Selfies Are Apparently Driving Cosmetic Surgery Requests

Henrietta Strickland
August 6, 2018

According to writings of three dermatologists from the Boston University School of Medicine, an increasing number of patients are seeking out Snapchat-inspired plastic surgery.

Beauty standards have changed significantly over the past couple of decades.

The "Snapchat dysmorphia" is an offshoot of Body dysmorphic disorder (BDD), a preoccupation with perceived flaws in appearance. This new technology has gone beyond the digital screen - psychologists have dubbed this obsession with looking like a filter "Snapchat dysmorphia".

People with BDD may spend a lot of time comparing their looks with others', looking in or avoiding mirrors and going to great lengths to hide perceived flaws.

The disorder affects around two per cent of the population, and is classified on the obsessive-compulsive spectrum. Though he says that it can be ok if a patient uses a filtered photo of themselves "as a reference point", he believes it can become a danger when "becomes how the patient sees themselves, or the patient wants to look exactly like that image".

The authors referenced studies that showed teenage girls who manipulated their photographs were excessively anxious about their body appearance.

A survey found 55 per cent of plastic surgeons in the U.S. had patients who requested surgery to improve appearance in selfies in 2017 - up from 42 per cent in 2015 and 13 per cent in 2013.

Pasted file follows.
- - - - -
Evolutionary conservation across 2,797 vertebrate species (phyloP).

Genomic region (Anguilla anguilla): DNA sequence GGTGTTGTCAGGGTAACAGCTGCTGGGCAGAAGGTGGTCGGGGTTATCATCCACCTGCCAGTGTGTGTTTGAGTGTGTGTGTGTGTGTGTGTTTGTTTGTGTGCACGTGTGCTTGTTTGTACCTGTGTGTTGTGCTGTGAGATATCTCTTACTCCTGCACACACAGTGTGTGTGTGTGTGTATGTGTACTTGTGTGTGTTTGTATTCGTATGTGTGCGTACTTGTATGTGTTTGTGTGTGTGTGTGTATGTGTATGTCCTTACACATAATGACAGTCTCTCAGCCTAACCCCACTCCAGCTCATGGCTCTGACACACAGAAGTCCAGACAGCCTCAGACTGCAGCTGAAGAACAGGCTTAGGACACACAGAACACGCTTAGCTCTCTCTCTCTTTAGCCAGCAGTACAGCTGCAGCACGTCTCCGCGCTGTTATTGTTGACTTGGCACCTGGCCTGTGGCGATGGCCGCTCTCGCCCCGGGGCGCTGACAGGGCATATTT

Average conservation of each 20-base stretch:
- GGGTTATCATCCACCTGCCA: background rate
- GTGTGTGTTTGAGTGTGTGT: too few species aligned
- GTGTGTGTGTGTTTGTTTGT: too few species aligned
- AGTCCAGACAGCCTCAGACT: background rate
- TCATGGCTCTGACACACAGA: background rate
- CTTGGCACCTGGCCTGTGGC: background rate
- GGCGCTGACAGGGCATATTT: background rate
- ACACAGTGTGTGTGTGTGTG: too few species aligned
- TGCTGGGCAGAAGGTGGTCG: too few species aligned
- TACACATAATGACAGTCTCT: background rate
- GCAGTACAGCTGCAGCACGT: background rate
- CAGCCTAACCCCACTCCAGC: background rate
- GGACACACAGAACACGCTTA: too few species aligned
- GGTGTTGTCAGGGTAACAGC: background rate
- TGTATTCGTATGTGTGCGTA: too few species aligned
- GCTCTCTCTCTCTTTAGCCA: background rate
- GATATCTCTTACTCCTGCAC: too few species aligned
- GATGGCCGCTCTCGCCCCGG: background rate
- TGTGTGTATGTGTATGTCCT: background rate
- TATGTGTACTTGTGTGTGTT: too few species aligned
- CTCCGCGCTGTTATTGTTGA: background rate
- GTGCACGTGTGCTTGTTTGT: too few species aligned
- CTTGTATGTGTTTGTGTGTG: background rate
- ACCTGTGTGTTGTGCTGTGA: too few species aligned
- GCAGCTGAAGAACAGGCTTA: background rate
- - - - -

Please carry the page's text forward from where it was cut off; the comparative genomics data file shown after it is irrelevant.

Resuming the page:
Medical professionals are warning against a growing phenomenon of "Snapchat dysmorphia", teenagers seeking plastic surgery in the hopes of achieving the look of the airbrushed images they post online.

The authors, part of BU's Department of Dermatology, cited an earlier study that found adolescent girls who spent a significant amount of time manipulating their photos reported higher levels of concern about their bodies and overestimated their weight.

While Snapchat dysmorphia is not a clinically diagnosable condition, the authors write that pursuing surgery for unrealistic facial changes could contribute to or exacerbate BDD. Cognitive behavioral therapy, for example, with an empathic and non-judgmental therapist is often effective.

"Filtered selfies can make people lose touch with reality, creating the expectation that we are supposed to look perfectly primped all the time", she added, in the paper published in the journal JAMA Facial Plastic Surgery Viewpoint.

"This can be especially harmful for teens and those with BDD, and it is important for providers to understand the implications of social media on body image to better treat and counsel our patients".

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